In the 3D process, the ‘creative quantum’ also has the function of discarding ‘garbage’ or waning information, apart from generating insights. It was similar in the scientific production process. The preprint servers’ moderators and journals’ editors imposed additional quality control methods to improve the credibility of information and insights from preprint systems and rapid scientific publications (Bauchner et al., 2020; Kwon, 2020). In particular, papers submitted to BioRxiv and medRxiv have to undergo a two-tiered vetting process: in-house staff screening and volunteer academics or subject specialists’ examinations (Kwon, 2020). For ensuring the credibility of research findings while maintaining the rapid publication process, journals, such as JAMA (The Journal of the American Medical Association), had relied on their abundance of editorial resources and post-publication feedback system (e.g., online comment platform) (Bauchner et al., 2020).

The Retraction Watch initiative by the Center for Scientific Integrity also joined hands to vet the research quality of published articles. They created a separate site for tracking the retracted Covid-19 papers. By now, 139 papers have been retracted, according to Retraction Watch (2021). Still, a retraction reporting mechanism is required to clarify “who initiated it; the cause (such as severe errors, plagiarism or fraudulent practices); whether there is consensus between editors and authors about it; and whether post-publication review (such as comments on PubPeer) was involved” (Vuong, 2020). Furthermore, the sole efforts of organizations, publishers, and journals are never enough to ensure research integrity. Striving to create high-quality studies is also the responsibility of authors. They must be honest by not fabricating, falsifying, and misrepresenting data (Bauchner et al.,2018).

Coordinated efforts through the 3D framework

When the world became determined to produce vaccines for Covid-19, the 3D process of creativity was the creative production and management of the vaccine development process. The information inputs were more organized at this stage, directions were clearer, and predictions were more accurate. The governments, WHO, pharmaceutical manufacturers, scientific communities, trial participants, media, etc., all contributed to creating an ecosystem of information with a common purpose. Those interdisciplinary-coordinated efforts are presented in Fig. 2. It should be noted that the orange icon represents ‘within discipline’ efforts, the blue icon represents ‘out-of-discipline’ efforts, and the purple icon represents both.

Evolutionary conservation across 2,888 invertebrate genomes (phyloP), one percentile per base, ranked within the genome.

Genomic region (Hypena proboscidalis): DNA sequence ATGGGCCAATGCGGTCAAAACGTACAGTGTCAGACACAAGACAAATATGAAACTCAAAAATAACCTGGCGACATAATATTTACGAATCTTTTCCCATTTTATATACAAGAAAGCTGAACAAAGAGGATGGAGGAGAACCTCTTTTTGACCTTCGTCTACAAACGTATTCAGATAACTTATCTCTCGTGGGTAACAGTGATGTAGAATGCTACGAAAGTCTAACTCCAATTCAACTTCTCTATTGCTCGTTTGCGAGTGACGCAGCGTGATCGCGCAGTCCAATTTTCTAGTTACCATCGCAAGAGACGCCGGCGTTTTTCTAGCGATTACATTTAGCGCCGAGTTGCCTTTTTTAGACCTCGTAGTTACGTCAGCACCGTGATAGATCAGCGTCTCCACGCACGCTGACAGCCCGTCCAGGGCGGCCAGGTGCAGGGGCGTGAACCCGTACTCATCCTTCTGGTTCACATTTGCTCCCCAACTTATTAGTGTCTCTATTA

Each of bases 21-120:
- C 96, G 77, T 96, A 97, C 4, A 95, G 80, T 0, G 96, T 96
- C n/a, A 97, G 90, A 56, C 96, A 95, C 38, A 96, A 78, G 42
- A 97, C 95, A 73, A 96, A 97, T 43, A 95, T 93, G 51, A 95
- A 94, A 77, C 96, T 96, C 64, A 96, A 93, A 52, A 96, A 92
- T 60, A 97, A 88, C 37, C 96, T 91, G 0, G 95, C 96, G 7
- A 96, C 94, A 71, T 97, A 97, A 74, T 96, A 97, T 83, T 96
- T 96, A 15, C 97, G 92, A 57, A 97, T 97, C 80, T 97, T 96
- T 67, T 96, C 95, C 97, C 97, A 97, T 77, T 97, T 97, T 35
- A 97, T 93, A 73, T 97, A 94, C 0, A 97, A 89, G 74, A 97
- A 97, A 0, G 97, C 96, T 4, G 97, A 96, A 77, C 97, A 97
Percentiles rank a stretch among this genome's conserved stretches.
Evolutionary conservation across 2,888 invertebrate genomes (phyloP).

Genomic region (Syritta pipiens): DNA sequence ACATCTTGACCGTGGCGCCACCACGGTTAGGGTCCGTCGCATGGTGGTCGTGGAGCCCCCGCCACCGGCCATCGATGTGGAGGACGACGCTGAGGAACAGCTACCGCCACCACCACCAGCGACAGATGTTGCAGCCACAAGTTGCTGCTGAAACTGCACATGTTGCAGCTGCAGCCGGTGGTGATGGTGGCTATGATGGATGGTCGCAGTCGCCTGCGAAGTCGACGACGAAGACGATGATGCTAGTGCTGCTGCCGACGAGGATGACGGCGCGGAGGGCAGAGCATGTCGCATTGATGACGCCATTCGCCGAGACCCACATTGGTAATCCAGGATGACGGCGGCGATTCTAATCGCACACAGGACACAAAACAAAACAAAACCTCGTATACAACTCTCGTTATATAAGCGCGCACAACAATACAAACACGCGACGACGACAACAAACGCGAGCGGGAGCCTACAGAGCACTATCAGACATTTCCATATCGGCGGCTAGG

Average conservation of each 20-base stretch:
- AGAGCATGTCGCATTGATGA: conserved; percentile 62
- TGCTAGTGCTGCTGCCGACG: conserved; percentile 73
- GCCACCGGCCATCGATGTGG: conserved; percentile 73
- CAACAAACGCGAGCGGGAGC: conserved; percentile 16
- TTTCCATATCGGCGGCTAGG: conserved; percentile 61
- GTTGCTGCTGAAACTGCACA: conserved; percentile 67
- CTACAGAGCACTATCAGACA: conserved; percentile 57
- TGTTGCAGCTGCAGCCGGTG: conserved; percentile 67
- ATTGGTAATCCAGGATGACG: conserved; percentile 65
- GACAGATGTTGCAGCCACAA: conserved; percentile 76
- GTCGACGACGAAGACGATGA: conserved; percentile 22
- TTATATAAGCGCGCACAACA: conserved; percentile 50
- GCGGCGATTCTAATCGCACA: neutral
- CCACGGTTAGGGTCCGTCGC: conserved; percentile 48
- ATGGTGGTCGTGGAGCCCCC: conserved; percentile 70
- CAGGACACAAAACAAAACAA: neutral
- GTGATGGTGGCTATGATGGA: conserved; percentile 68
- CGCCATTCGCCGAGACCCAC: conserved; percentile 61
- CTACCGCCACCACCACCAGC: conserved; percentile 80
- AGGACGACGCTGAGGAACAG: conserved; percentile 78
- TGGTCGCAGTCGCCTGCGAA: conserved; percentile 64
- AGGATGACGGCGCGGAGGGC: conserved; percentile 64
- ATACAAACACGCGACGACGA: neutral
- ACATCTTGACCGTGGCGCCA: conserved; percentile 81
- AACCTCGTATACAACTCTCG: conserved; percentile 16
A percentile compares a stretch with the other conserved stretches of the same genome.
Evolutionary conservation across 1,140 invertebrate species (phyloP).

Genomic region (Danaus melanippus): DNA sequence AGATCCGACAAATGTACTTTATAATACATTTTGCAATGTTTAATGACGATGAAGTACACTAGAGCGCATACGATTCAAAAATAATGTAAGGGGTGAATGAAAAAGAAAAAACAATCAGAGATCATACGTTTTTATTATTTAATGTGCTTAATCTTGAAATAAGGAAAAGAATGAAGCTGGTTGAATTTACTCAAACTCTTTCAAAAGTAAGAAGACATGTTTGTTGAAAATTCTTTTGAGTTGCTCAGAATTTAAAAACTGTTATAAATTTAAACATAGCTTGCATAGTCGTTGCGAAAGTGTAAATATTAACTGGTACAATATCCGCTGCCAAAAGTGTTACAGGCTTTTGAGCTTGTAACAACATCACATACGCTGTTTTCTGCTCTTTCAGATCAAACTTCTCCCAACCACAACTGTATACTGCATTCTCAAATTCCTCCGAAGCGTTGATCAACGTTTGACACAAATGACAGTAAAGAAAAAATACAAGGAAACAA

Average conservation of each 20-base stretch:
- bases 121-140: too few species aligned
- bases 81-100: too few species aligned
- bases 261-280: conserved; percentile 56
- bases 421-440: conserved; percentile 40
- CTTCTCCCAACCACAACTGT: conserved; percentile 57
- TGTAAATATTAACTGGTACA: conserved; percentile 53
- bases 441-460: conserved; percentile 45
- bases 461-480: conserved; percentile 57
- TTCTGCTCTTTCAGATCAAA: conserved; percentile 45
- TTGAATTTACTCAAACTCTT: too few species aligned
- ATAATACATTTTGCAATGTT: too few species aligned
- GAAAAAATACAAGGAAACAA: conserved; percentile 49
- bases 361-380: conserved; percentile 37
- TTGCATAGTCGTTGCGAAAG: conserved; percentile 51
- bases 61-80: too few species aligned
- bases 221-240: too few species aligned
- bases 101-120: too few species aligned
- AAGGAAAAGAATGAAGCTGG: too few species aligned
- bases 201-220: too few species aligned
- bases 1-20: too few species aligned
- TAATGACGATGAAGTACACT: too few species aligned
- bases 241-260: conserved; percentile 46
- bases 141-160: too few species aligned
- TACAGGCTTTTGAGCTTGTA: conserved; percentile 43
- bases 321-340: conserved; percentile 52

Fig. 2
figure 2

The 3D process of vaccine development and production.


The 3D process’s aspect of ‘within-discipline’ can be observed because all the top institutes and organizations directly carrying out the vaccine development and production process have the human resources (e.g., researchers and managers) who can be considered among the best within the discipline of making the vaccine. This can be viewed as the optimal knowledge and insights necessary for the creative process.

The first Covid-19 vaccine that completed phase 3 in the world, Pfizer/BioNTech BNT162b2, is the product of Project Lightspeed (BioNTech) administered by the corresponding companies, research institutes, and governmental bodies. It was the combination of the mRNA-based technology of BioNTech (Germany) and Pfizer’s global vaccine development capacities (US). The collaboration between Pfizer and BioNTech on Covid-19 mRNA vaccine development started from March 2020 (also with Fosun Pharma—China), accelerating human trials for multiple vaccine candidates in May 2020. Pfizer’s Chief Scientific Officer and President Mikael Dolsten stated that this could be considered an ‘unprecedented collaboration across the innovation ecosystem’ (Pfizer, 2020b). With the supply chain including 40 Pfizer-own sites and more than 200 global suppliers, in November 2020, they were projected to produce 1.3 billion vaccine doses in 2021 (Pfizer, 2020a).